BAR-ILAN, MEʾIR (1880–1949), born Meʾir Berlin; one of the foremost leaders of the religious Zionist movement Mizraḥi. A native of Volozhin, Russia, he was the son of Naftali Berlin, the head of the famous Volozhin yeshivah (rabbinic academy). Bar-Ilan joined the religious Zionist movement and attended many Zionist congresses from 1905 onward. In 1911, he became the secretary of the Mizraḥi movement and moved to Berlin. In 1915, he immigrated to the United States, and in 1925 he settled in Jerusalem, where he remained until his death.
As the Mizraḥi representative, Bar-Ilan held many important positions in the Zionist movement before the creation of the State of Israel. He edited the religious Zionist Hebrew weekly Ha-ʿIvri from 1910 through 1921 and was editor in chief of the Tel Aviv daily Ha-tsofeh from 1938 to 1949.
In both his political activities and his writings, Bar-Ilan tried to create a central role for Orthodox Jews in Jewish nationalism. He rejected the notion of separation of synagogue and state, but he also rejected the more extreme religious arguments against any cooperation with the secular nationalists. He argued for inculcation of traditional religious values through the educational system. He believed that only by education, not by coercion, could the Orthodox win the struggle with the secularists over the final status of religion in the Jewish state. His position can be summed up in the Mizraḥi slogan that he coined: "The Land of Israel for the people of Israel according to the Torah [God's law] of Israel."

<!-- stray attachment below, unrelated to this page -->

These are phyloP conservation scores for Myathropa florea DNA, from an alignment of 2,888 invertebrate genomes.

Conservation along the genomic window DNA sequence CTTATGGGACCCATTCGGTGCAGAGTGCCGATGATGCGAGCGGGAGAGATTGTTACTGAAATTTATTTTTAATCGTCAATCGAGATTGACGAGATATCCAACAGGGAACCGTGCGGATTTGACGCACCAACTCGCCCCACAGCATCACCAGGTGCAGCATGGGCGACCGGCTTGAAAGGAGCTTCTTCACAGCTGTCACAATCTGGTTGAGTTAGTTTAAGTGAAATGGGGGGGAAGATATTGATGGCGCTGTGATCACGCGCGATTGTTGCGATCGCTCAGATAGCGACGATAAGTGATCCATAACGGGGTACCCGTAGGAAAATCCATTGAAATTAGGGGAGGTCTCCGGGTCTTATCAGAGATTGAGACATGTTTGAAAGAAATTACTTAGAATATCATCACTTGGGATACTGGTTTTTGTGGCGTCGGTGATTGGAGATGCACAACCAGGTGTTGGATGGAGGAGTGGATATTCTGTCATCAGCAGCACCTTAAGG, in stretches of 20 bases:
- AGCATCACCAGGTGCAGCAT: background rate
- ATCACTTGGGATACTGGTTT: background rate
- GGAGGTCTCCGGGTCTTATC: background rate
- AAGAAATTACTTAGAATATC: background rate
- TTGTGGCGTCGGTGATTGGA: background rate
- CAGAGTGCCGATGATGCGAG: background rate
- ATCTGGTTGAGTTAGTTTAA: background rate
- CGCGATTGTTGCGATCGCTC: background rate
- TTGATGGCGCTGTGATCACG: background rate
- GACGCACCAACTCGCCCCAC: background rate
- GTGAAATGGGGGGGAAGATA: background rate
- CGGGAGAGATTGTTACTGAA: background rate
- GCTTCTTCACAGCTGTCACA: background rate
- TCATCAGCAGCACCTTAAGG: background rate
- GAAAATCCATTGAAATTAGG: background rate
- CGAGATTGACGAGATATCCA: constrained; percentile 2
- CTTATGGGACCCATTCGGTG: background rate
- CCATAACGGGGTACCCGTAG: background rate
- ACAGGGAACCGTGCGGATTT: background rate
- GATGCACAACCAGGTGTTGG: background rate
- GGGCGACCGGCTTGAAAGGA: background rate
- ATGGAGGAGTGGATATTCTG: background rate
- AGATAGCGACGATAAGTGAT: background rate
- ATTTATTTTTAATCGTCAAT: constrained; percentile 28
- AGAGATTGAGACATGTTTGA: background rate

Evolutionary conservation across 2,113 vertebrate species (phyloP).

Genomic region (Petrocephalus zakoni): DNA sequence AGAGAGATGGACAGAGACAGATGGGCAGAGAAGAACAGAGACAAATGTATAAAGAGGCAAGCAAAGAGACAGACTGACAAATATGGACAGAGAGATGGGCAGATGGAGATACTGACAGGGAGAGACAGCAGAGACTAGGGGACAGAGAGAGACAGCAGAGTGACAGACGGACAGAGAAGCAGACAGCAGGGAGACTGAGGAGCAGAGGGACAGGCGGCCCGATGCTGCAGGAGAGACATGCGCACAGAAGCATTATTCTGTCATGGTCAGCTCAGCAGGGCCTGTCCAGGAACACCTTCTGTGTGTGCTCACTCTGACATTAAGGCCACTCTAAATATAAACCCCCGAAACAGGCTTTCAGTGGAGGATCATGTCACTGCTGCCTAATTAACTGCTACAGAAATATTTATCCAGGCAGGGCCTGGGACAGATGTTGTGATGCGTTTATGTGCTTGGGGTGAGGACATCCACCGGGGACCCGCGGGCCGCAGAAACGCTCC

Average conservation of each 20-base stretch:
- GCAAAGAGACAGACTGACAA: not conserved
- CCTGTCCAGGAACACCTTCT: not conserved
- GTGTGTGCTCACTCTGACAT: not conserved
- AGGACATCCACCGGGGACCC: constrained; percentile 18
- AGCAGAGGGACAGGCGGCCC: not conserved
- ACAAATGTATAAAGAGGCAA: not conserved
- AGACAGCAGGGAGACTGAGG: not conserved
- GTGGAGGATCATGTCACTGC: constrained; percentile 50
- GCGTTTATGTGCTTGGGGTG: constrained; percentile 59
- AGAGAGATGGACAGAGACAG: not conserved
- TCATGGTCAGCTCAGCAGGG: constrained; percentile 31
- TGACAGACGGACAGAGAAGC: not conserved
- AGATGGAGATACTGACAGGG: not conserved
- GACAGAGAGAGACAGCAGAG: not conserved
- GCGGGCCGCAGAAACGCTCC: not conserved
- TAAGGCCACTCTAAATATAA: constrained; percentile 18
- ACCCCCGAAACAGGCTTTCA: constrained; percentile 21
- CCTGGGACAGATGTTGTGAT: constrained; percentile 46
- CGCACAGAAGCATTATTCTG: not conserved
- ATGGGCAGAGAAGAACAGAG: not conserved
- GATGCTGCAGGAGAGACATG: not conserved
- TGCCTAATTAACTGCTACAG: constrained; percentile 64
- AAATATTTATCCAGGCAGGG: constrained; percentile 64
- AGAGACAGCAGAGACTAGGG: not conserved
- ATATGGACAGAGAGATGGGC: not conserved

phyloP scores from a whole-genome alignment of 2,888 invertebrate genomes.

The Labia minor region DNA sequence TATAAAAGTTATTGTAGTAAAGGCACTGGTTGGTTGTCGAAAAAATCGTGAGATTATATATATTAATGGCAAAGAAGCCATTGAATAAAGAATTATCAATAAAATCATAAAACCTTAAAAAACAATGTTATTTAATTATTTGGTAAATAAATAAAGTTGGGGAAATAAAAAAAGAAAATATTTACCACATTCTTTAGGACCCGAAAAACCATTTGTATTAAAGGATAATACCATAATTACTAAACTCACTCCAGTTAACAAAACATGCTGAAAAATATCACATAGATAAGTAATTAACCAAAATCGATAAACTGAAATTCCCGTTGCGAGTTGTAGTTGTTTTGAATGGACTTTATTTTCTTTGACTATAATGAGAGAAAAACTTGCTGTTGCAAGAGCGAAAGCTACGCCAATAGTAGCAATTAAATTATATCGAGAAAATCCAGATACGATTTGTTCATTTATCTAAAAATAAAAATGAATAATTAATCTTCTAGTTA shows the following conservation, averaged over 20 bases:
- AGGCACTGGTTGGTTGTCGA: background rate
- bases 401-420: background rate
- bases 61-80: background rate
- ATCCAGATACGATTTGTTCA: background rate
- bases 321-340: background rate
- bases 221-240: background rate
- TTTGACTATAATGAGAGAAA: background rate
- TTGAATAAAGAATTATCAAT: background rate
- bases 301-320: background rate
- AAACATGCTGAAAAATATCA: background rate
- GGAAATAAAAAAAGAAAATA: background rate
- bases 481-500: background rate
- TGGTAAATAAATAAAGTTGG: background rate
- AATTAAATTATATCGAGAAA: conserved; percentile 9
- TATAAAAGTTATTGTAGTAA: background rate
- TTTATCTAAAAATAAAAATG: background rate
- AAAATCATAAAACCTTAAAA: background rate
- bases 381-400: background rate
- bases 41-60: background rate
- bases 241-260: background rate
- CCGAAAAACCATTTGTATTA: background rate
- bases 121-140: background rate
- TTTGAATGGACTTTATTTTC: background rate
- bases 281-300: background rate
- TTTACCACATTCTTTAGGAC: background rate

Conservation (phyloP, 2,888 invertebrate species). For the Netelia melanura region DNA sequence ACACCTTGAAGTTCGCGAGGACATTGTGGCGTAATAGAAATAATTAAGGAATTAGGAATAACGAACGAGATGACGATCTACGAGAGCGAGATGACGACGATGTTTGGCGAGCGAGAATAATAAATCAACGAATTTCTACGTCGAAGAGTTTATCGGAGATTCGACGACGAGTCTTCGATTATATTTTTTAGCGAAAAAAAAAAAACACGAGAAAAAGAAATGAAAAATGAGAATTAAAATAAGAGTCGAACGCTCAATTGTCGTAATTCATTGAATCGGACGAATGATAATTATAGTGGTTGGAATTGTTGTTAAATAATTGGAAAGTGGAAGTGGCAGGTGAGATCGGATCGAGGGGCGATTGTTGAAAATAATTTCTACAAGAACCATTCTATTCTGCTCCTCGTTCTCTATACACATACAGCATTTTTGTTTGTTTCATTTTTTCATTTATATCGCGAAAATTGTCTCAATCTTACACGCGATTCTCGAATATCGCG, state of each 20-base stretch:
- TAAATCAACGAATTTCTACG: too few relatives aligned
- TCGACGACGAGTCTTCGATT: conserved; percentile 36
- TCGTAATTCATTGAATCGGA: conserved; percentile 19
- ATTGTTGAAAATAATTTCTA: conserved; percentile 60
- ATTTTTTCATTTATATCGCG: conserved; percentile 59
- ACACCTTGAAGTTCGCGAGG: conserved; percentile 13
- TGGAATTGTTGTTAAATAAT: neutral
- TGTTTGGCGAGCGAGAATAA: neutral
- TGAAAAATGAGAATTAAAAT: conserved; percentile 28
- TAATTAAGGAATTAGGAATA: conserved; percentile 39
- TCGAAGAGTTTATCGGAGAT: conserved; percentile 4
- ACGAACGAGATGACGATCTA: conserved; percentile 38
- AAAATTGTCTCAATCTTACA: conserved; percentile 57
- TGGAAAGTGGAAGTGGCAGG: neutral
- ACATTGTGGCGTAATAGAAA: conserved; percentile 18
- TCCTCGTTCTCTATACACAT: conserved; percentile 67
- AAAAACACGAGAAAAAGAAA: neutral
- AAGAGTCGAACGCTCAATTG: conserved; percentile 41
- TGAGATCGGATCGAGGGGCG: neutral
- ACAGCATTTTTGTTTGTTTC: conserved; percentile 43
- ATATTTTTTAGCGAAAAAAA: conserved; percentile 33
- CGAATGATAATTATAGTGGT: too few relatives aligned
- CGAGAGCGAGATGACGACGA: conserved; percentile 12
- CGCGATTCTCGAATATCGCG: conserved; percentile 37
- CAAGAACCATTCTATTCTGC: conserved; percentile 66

Bar-Ilan's position on the relationship between religion and state in Israel remains substantially that of the present religious Zionist party, the Mafdal (National Religious Party). The Bar-Ilan University near Tel Aviv, which was founded in 1955 to wed traditional Jewish learning with modern academic scholarship, was named after him.
In addition to Zvi Kaplan's article on Bar-Ilan in Encyclopaedia Judaica (Jerusalem, 1971), further biographical information can be found in Moshe Krone's Ha-Rav Meʾir Bar-Ilan (Jerusalem, 1954) and in The Zionist Idea, edited by Arthur Hertzberg (Philadelphia, 1959), pp. 546–555.
Shemesh, David. Ha-Rav Meʾir Bar-Ilan: demuto shel manhig. Jerusalem, 1979.
David Biale (1987)